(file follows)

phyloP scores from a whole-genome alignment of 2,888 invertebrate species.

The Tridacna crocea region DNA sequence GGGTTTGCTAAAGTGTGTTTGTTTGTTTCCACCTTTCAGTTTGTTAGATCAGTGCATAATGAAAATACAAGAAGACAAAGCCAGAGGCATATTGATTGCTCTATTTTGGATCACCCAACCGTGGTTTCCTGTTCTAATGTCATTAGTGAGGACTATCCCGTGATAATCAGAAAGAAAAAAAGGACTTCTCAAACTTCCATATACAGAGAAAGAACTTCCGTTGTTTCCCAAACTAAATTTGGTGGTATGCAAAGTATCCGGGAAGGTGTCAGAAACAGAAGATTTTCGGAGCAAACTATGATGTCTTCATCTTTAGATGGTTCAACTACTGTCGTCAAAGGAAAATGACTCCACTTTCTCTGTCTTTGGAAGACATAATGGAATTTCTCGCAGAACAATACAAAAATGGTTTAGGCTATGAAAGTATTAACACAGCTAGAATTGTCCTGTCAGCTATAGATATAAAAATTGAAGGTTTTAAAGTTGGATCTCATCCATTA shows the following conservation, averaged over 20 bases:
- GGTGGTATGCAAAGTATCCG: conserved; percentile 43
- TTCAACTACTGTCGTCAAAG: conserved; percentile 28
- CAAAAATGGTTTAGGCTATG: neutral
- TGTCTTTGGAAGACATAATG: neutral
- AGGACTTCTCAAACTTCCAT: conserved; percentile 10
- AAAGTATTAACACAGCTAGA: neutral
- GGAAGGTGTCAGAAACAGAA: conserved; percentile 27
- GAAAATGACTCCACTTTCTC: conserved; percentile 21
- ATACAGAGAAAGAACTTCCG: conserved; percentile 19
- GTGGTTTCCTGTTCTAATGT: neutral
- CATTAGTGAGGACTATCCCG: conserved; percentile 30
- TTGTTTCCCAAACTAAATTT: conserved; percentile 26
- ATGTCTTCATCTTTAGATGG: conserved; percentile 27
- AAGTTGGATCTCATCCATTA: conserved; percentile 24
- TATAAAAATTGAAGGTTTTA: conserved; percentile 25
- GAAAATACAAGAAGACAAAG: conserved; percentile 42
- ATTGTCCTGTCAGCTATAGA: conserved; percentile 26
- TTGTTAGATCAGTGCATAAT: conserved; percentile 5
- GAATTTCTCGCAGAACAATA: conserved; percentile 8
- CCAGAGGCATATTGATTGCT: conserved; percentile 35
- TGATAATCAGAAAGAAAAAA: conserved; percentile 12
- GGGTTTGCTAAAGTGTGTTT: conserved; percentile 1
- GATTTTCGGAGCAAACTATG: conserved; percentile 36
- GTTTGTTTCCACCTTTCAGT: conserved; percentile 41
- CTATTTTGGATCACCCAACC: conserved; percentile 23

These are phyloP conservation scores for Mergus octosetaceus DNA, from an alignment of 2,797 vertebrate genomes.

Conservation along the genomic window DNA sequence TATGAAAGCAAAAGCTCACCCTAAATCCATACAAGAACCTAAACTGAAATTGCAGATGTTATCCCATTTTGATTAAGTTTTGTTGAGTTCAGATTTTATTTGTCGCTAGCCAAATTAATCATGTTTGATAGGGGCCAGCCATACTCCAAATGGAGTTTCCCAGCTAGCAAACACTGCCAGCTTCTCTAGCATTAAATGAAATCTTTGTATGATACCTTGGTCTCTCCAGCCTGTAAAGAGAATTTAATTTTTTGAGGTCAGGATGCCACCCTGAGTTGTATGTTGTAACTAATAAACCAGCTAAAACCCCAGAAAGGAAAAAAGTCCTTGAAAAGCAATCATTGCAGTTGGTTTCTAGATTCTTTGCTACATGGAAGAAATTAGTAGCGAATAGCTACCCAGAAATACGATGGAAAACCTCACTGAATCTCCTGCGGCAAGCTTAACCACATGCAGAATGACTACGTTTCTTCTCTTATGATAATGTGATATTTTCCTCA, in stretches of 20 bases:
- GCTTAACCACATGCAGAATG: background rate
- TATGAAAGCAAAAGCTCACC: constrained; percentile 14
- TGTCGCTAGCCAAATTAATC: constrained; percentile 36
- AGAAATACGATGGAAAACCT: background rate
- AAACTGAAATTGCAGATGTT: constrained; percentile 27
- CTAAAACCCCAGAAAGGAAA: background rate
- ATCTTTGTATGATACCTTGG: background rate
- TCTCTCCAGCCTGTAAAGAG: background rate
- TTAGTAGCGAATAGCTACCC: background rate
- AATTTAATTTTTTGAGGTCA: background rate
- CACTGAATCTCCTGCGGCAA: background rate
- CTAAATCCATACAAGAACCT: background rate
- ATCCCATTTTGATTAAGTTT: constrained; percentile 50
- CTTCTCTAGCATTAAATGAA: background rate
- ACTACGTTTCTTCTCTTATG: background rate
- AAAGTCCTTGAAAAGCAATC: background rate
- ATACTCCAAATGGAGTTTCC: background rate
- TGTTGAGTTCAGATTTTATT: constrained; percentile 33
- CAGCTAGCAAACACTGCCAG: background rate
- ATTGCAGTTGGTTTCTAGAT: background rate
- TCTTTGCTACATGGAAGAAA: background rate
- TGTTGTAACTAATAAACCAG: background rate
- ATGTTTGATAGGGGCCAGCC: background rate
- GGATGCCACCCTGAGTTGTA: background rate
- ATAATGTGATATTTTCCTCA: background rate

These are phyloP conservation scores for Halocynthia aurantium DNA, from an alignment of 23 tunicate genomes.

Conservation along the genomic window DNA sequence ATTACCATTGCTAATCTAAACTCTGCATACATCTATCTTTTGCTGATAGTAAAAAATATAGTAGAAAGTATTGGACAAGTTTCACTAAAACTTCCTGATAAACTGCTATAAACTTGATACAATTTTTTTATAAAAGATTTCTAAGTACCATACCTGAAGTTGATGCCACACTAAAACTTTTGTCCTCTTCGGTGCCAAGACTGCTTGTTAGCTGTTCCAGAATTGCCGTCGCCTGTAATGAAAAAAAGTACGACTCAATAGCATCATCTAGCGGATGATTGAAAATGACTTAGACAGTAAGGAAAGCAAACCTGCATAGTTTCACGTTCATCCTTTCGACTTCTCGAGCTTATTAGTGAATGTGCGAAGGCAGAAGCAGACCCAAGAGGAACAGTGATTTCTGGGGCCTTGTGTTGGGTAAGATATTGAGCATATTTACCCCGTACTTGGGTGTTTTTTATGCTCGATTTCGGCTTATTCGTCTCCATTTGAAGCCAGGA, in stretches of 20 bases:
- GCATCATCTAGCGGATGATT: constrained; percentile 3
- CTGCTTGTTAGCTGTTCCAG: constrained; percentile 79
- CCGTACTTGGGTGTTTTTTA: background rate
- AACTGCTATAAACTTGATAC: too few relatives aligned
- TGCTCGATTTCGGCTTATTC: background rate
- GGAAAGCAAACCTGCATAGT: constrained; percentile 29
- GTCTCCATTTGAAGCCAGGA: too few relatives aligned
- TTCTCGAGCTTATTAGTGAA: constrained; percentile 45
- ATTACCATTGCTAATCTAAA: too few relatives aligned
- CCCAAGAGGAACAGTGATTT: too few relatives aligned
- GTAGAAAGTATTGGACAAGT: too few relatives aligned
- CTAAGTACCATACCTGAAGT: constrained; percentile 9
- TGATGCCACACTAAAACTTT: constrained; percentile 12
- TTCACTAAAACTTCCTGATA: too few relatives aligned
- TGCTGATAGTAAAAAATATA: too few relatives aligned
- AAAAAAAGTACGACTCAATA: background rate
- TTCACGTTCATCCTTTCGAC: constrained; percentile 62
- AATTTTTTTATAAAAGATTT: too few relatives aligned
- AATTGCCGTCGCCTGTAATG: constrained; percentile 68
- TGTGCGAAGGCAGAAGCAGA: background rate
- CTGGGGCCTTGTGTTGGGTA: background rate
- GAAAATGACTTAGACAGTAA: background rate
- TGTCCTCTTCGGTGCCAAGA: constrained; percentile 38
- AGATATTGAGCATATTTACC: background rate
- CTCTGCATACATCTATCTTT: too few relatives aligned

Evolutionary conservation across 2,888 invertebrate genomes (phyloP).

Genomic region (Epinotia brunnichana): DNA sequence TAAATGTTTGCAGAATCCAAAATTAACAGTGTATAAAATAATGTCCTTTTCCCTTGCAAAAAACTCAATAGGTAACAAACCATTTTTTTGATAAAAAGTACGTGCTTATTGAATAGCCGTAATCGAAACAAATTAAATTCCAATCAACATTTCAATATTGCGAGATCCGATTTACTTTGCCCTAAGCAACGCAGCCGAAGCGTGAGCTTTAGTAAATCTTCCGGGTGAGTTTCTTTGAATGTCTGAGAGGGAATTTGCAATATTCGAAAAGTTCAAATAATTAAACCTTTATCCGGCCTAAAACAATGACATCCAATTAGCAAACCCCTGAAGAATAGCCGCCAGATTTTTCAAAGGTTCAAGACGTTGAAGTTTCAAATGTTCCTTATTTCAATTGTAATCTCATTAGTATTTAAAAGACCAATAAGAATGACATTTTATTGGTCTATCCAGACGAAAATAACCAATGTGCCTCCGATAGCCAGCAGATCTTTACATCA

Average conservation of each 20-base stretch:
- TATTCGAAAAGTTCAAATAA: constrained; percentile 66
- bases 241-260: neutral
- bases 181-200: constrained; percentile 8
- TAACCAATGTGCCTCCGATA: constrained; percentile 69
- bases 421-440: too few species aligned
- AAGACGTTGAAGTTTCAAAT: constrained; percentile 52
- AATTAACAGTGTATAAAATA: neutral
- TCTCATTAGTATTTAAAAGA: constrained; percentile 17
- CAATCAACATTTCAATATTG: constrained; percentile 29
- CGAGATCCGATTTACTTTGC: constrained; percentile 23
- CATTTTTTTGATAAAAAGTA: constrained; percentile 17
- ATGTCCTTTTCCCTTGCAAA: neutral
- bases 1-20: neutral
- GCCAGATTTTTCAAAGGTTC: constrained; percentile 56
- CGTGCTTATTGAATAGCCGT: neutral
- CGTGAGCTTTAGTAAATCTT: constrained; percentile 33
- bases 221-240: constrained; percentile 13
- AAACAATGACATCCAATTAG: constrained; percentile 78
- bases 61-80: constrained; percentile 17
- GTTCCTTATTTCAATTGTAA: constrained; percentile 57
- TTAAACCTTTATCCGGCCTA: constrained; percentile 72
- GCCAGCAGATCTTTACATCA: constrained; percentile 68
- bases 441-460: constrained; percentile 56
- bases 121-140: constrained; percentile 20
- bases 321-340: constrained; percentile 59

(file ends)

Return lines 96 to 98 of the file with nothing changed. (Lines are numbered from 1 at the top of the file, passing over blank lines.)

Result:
- ATGTCCTTTTCCCTTGCAAA: neutral
- bases 1-20: neutral
- GCCAGATTTTTCAAAGGTTC: constrained; percentile 56